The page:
Gender-biased Diagnosing, the Consequences of Psychosomatic Misdiagnosis and 'Doing Credibility'
Smith, Eda Clare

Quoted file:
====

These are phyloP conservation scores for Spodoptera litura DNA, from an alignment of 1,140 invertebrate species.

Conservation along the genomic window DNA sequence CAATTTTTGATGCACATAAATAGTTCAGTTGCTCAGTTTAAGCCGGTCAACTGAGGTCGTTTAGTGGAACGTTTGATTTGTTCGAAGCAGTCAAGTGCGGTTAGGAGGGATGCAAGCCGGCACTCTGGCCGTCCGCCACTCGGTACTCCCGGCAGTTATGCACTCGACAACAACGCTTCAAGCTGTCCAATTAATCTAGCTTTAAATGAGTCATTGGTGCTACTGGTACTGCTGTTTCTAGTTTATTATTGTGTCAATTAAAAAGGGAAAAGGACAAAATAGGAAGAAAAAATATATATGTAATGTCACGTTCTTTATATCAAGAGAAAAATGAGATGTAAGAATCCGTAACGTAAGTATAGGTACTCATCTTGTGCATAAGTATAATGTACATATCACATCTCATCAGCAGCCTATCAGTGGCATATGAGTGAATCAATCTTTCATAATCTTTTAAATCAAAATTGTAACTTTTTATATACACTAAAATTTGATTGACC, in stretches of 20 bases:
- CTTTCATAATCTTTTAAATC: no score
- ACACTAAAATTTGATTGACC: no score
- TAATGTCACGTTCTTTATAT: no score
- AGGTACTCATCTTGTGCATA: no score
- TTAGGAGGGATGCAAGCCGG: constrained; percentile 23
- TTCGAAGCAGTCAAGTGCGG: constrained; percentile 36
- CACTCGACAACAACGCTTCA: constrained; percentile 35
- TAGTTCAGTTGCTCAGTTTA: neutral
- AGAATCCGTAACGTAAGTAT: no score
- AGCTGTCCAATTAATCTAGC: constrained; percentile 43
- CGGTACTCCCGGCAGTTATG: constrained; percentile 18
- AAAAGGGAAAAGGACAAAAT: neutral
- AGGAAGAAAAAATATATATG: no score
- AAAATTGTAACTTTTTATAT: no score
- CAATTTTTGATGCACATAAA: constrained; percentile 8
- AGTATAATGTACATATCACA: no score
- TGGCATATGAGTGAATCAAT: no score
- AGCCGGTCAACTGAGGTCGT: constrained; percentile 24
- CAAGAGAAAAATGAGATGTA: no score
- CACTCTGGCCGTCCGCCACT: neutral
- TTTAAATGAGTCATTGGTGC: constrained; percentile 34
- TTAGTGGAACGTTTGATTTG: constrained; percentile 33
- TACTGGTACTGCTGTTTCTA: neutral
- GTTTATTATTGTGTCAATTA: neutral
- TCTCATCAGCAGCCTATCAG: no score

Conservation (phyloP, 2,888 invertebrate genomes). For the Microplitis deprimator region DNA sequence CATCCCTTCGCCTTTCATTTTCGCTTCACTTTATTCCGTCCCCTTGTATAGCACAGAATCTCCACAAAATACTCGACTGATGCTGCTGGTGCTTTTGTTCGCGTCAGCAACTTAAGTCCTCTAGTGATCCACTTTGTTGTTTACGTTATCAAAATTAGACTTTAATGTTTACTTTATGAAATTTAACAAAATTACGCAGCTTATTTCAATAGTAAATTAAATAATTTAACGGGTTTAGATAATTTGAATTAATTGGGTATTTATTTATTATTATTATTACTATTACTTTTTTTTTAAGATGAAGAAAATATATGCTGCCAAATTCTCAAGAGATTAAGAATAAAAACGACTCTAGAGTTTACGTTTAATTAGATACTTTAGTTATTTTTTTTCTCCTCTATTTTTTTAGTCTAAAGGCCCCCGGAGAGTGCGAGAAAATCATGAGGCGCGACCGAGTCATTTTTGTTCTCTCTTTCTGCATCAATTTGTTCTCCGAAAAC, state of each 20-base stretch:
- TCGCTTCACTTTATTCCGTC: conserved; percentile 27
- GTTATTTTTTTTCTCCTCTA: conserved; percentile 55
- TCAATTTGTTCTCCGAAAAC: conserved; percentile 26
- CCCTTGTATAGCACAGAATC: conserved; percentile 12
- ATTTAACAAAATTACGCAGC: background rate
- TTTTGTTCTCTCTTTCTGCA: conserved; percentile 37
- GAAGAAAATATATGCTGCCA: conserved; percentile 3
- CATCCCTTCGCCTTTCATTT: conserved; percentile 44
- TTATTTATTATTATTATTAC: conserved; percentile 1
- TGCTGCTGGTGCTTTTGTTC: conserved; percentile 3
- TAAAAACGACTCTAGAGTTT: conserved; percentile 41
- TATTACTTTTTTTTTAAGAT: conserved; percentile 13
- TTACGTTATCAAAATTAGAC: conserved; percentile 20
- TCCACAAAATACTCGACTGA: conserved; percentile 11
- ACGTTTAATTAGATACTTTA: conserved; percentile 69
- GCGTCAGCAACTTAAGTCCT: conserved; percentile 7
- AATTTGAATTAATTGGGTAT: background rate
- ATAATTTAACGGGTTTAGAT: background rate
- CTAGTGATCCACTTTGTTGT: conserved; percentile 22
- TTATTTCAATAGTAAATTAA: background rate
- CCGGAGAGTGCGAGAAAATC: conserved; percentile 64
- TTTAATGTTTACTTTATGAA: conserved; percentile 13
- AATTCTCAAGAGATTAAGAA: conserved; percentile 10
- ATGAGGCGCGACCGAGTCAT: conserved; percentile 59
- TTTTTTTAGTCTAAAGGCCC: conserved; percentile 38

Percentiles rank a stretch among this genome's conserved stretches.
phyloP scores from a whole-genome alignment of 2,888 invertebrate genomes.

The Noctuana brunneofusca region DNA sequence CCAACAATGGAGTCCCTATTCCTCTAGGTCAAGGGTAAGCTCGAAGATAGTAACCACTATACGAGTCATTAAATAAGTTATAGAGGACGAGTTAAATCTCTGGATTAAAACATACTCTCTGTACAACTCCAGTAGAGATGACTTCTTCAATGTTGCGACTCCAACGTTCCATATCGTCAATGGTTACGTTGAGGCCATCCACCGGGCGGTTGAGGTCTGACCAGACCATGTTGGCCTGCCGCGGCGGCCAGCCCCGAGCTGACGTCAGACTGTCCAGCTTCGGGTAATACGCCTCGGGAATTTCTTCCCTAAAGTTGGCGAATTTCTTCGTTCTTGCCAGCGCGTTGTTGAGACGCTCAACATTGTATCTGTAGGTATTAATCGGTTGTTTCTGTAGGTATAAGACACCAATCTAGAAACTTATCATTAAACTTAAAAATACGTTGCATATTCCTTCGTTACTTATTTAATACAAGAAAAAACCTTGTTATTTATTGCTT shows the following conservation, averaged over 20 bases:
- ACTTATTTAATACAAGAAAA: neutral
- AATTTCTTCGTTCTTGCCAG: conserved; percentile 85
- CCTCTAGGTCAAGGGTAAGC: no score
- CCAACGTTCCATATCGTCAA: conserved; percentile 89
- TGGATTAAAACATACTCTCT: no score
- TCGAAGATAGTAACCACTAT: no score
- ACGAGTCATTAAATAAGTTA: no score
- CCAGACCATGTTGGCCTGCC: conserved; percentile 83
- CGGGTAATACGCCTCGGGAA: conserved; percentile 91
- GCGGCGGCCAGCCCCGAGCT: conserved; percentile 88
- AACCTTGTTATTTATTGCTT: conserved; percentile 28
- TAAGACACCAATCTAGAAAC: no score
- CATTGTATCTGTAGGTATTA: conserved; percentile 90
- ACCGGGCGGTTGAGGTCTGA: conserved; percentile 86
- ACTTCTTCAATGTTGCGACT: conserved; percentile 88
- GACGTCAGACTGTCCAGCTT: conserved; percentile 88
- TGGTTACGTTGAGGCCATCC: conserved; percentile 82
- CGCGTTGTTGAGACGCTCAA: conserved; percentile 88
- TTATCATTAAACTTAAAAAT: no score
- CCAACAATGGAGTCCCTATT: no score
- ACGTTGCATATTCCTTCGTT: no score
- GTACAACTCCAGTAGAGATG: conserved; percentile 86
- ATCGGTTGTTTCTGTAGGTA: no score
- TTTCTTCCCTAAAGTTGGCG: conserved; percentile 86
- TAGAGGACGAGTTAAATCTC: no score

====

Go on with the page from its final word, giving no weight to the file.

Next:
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This research was aimed at exploring patient perspectives on the gender-politics of doctor-patient relationship , finding the number of men and women who had experienced psychosomatic diagnosis or misdiagnosis, and assessing the detrimental health consequences of psychosomatic misdiagnosis by investigating patient experiences. Thirty-nine respondents (13 men and 26 women) of ages ranging 18 to 71 completed open-ended questionnaires designed to gauge their relevant feelings and experiences. Hypothesis was that findings would be indicative of gender-biased diagnosing; that women would have significantly more reports of psychosomatic diagnosis and misdiagnosis, more negative experiences with doctors, and more experiences in which they physically suffered as a result of psychosomatic misdiagnosis. This research found strong evidence of gender-biased diagnosing. It also found that 1) many women reported experiencing sex discrimination in a doctor-patient relationship, and over half of women had discontinued seeing a doctor for this reason, 2) a small phenomenon of "doing credibility" was found in that patients, mostly female, reported downplaying severity of symptoms in dialog with their doctor in fear of complaining or appearing "irrational," and 3) women were found to suffer traumatic and health-crippling experiences, sometimes ending up in the emergency room needing surgery or suffering for years with debilitating undiagnosed medical conditions, as a direct consequence of their symptoms being mislabeled as psychosomatic.